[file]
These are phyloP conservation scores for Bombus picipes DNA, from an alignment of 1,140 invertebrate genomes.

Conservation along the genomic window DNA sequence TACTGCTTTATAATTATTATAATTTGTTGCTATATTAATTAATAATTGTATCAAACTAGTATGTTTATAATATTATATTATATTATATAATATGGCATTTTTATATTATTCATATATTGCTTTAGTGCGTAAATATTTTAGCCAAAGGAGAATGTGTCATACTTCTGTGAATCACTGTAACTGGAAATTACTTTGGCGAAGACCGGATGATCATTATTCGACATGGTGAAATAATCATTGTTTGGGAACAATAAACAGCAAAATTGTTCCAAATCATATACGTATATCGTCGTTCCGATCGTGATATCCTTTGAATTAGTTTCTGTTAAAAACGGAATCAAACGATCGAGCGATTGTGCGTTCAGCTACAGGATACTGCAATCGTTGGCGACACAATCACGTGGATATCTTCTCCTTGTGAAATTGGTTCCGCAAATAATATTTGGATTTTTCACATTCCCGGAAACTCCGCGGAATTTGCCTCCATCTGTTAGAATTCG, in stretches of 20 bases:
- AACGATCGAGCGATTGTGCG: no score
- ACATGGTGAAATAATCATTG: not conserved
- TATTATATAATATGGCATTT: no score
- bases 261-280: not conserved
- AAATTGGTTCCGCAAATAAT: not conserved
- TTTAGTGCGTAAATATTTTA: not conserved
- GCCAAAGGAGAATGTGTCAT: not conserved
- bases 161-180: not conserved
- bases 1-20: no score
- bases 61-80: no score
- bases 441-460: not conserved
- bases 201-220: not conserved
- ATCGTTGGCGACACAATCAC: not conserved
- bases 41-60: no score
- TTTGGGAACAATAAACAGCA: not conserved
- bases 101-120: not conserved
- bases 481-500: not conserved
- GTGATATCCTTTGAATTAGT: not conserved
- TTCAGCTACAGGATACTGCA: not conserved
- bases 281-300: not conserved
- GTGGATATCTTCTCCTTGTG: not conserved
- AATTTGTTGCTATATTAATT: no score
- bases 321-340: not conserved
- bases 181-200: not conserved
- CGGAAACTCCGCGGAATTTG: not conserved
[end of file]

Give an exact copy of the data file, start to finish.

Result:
These are phyloP conservation scores for Bombus picipes DNA, from an alignment of 1,140 invertebrate genomes.

Conservation along the genomic window DNA sequence TACTGCTTTATAATTATTATAATTTGTTGCTATATTAATTAATAATTGTATCAAACTAGTATGTTTATAATATTATATTATATTATATAATATGGCATTTTTATATTATTCATATATTGCTTTAGTGCGTAAATATTTTAGCCAAAGGAGAATGTGTCATACTTCTGTGAATCACTGTAACTGGAAATTACTTTGGCGAAGACCGGATGATCATTATTCGACATGGTGAAATAATCATTGTTTGGGAACAATAAACAGCAAAATTGTTCCAAATCATATACGTATATCGTCGTTCCGATCGTGATATCCTTTGAATTAGTTTCTGTTAAAAACGGAATCAAACGATCGAGCGATTGTGCGTTCAGCTACAGGATACTGCAATCGTTGGCGACACAATCACGTGGATATCTTCTCCTTGTGAAATTGGTTCCGCAAATAATATTTGGATTTTTCACATTCCCGGAAACTCCGCGGAATTTGCCTCCATCTGTTAGAATTCG, in stretches of 20 bases:
- AACGATCGAGCGATTGTGCG: no score
- ACATGGTGAAATAATCATTG: not conserved
- TATTATATAATATGGCATTT: no score
- bases 261-280: not conserved
- AAATTGGTTCCGCAAATAAT: not conserved
- TTTAGTGCGTAAATATTTTA: not conserved
- GCCAAAGGAGAATGTGTCAT: not conserved
- bases 161-180: not conserved
- bases 1-20: no score
- bases 61-80: no score
- bases 441-460: not conserved
- bases 201-220: not conserved
- ATCGTTGGCGACACAATCAC: not conserved
- bases 41-60: no score
- TTTGGGAACAATAAACAGCA: not conserved
- bases 101-120: not conserved
- bases 481-500: not conserved
- GTGATATCCTTTGAATTAGT: not conserved
- TTCAGCTACAGGATACTGCA: not conserved
- bases 281-300: not conserved
- GTGGATATCTTCTCCTTGTG: not conserved
- AATTTGTTGCTATATTAATT: no score
- bases 321-340: not conserved
- bases 181-200: not conserved
- CGGAAACTCCGCGGAATTTG: not conserved